Things to Do in Northern Thailand
If you’ve ever wanted to chat to a Buddhist monk, pull up a chair at Wat Chedi Luang. As you enter the wat from Th Phra Pokkao, turn right and you’ll see some tables under a sign reading ‘Monk Chat.’
The partially ruined wat dates back to the year 1441, and is most famous as the former home of the incredible Emerald Buddha. Nowadays, a jade replica fills the eastern niche of Wat Chedi Luang, and you can see the original in Bangkok at the Wat Phra Kaew.
Wat Chedi Luang has undergone a restoration program, which has added several Buddha images, porticoes and statues.
If you only see one temple during your time in Chiang Mai, Wat Phra Singh (also known as Wat Phra Sing Waramahawihan) should be it. Set in the heart of the old city, the temple was founded in 1345 and is home to Chiang Mai’s most sacred relic – the Phra Singh (Lion Buddha image).
The temple consists of many buildings, but the most spectacular is the golden wihan that houses the Phra Singh. Look for classic Lanna architectural features like the three-tiered roof, white chedi with an octagonal base, and lion statues guarding the entrance. It is possible to go inside to see the Buddha statue, just remember to remove your shoes first. Wat Phra Singh is an active temple and lucky visitors may see chanting monks or a blessing ceremony. Many novice monks study here and are happy to practice their English by sitting and chatting with tourists in the temple gardens.
Whether it’s dried durian paste and spicy bowls of hot curry or prayer beads and bath towels, the halls of Warorot Market definitely have a little something for everyone. The indoor hub for local ingredients and inexpensive clothing is a perfect place for travelers to sample local cuisine and stock up on handmade items and cheap souvenirs. The streets surrounding the market are also lined with stalls selling handicrafts and artwork from area hill tribes at a fraction of the cost.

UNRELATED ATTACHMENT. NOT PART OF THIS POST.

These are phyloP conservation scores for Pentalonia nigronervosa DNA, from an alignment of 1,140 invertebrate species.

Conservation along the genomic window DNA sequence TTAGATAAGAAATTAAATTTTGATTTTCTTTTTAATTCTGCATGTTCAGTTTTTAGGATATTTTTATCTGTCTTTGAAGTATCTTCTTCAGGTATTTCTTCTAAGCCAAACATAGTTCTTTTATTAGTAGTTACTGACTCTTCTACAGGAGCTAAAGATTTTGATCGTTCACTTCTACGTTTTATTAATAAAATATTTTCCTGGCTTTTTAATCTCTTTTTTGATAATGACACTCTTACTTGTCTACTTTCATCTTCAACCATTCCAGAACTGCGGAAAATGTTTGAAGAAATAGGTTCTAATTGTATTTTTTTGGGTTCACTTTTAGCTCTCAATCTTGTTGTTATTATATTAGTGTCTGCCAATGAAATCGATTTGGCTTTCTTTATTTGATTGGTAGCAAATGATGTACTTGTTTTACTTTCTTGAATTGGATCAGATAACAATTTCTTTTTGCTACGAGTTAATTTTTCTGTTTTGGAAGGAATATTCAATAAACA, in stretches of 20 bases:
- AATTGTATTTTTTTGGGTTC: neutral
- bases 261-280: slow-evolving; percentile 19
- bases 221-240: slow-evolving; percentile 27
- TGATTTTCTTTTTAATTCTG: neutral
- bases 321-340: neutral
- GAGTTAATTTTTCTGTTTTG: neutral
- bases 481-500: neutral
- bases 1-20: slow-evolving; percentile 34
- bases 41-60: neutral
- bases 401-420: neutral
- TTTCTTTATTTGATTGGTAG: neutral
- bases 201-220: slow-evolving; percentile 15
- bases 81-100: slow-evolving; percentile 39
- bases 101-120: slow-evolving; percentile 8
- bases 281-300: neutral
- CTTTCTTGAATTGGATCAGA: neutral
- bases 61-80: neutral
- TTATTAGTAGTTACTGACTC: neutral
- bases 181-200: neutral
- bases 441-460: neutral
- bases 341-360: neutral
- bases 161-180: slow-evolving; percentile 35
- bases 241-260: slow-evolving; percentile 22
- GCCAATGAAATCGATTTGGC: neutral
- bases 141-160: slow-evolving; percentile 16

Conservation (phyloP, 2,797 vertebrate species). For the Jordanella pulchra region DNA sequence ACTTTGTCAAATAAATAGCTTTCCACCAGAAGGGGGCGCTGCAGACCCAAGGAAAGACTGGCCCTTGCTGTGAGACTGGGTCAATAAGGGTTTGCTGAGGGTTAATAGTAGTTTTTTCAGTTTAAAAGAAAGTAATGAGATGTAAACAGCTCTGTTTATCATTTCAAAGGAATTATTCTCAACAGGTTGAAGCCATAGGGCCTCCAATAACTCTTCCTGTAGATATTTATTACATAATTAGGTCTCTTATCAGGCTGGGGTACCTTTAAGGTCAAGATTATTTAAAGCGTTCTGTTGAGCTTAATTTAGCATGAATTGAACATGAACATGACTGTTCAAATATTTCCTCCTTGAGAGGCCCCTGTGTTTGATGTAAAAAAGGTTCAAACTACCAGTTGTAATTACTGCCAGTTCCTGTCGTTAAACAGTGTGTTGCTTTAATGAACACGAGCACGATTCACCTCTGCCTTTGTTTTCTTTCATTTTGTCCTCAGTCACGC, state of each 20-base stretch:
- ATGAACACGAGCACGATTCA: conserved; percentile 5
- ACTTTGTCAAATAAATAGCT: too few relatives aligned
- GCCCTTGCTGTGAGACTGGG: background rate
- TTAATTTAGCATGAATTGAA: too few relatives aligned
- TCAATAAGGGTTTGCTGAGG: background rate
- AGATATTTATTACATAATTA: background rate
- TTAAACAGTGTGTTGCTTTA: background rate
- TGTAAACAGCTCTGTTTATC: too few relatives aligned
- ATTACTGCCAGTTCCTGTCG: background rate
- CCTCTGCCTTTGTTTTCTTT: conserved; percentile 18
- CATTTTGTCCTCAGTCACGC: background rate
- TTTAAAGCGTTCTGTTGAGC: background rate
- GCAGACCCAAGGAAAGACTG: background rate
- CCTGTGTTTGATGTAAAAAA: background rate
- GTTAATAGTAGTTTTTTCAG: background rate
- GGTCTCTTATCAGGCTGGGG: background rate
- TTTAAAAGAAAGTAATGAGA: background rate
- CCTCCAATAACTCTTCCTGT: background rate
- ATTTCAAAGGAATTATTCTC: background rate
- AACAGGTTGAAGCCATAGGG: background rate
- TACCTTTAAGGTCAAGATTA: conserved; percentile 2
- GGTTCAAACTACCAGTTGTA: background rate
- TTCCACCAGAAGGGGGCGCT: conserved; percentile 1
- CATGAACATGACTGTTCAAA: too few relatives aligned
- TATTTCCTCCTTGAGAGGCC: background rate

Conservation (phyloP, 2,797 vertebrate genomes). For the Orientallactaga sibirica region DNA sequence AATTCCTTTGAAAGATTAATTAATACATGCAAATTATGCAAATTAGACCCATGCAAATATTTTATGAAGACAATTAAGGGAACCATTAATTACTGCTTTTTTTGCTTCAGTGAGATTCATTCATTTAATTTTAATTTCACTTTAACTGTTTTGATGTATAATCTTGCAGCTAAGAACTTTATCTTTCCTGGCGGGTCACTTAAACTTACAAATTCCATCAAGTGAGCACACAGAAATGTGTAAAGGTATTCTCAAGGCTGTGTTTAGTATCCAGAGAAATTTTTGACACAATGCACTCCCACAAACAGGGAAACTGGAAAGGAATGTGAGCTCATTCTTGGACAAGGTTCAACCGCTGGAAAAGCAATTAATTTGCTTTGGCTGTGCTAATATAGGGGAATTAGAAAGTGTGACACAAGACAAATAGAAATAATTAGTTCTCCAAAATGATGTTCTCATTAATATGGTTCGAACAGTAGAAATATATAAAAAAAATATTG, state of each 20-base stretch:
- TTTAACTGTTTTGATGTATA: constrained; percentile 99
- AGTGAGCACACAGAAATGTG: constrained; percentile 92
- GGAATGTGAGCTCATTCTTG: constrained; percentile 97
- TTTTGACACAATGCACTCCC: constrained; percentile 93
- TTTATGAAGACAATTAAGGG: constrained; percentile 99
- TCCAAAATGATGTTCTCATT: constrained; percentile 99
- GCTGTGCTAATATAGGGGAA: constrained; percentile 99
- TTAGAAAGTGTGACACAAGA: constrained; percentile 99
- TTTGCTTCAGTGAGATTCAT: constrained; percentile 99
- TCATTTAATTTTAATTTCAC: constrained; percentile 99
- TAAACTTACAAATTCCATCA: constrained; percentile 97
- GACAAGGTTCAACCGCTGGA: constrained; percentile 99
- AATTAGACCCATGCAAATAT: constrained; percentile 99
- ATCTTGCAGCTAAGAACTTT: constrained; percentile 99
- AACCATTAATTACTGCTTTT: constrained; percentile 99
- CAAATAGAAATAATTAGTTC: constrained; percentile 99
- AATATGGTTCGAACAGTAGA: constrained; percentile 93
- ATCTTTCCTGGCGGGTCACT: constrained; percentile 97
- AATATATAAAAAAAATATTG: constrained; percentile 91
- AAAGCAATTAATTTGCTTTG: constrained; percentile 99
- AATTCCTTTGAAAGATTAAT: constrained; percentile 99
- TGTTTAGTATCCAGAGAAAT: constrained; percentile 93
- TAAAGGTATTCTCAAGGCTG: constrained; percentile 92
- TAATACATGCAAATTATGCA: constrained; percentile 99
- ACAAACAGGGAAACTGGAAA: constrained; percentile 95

Wat Suan Dok’s brilliant golden spire stretches high into the skyline of the northern Thailand city of Chiang Mai and has done so just west of the old city walls since the 14th century. The name roughly translates to "field of flowers," as the temple stands on a site that was once the garden of a ruling monarch. Today, the ashes of some of the royal family are tucked into the wat’s spires, as homage to leaders past.
Wat Suan Dok is a favorite among travelers, particularly photographers, who gather amid the temple’s ornate structures during sunrise and sunset to capture impressive photos filled with rose-colored light. A 500-year-old bronze buddha—one of the largest in the region—also makes this a popular stop. Aside from the structure itself, there is a Buddhist university at the site as well. Monks in training are often eager to share conversation and practice their English with visitors in informal "monk chats."
This Buddhist temple near Doi Suthep mountain is also known as the “Tunnel Temple,” both for its unique network of underground tunnels and its location in the forest. There is a large stupa to visit, as well as “talking trees,” which feature words of wisdom in both Thai and English. Monks here live in a very natural setting, among deer and ponds full of fish and turtles.
Stroll the temple grounds under trees and across trails, or explore the underground tunnels, featuring many shrines to Buddha. It is said that the tunnels, dug underneath an artificial mound, were created to keep a highly regarded monk who was prone to wandering from getting too far from the temple. It was later abandoned, adding to its ancient, wooded feel—but today several monks live on the site. Its tranquil environment makes it a popular spot for meditation.
Chiang Mai’s Night Bazaar is perhaps the city's most popular must-do attraction. The colorful mix of regular shops and stalls create a unique market buzz.
You’ll find everything for sale here, from ersatz designer brands to embroidered hill tribes textiles, lacquerware, silver jewelry, carvings, silks, ceramics and antiques.
The best range of antiques is on the second floor of the covered market building called the Chiang Mai Night Bazaar, to the north of the busy intersection near a narrow cross street.
The Mae Ping River cuts through Chiang Mai just a few blocks east of the old city and night market. In central Chiang Mai the banks of the river have been developed and are home to hotels, open-air restaurants, and bars, while in the countryside the river retains its natural charms. The ancient city of Wiang Kum Kam is also set on the banks of the Mae Ping River south of Chiang Mai.
Sight-seeing tours and dinner cruises along the Mae Ping River available. For the more adventurous, kayaking and rafting trips can be arranged.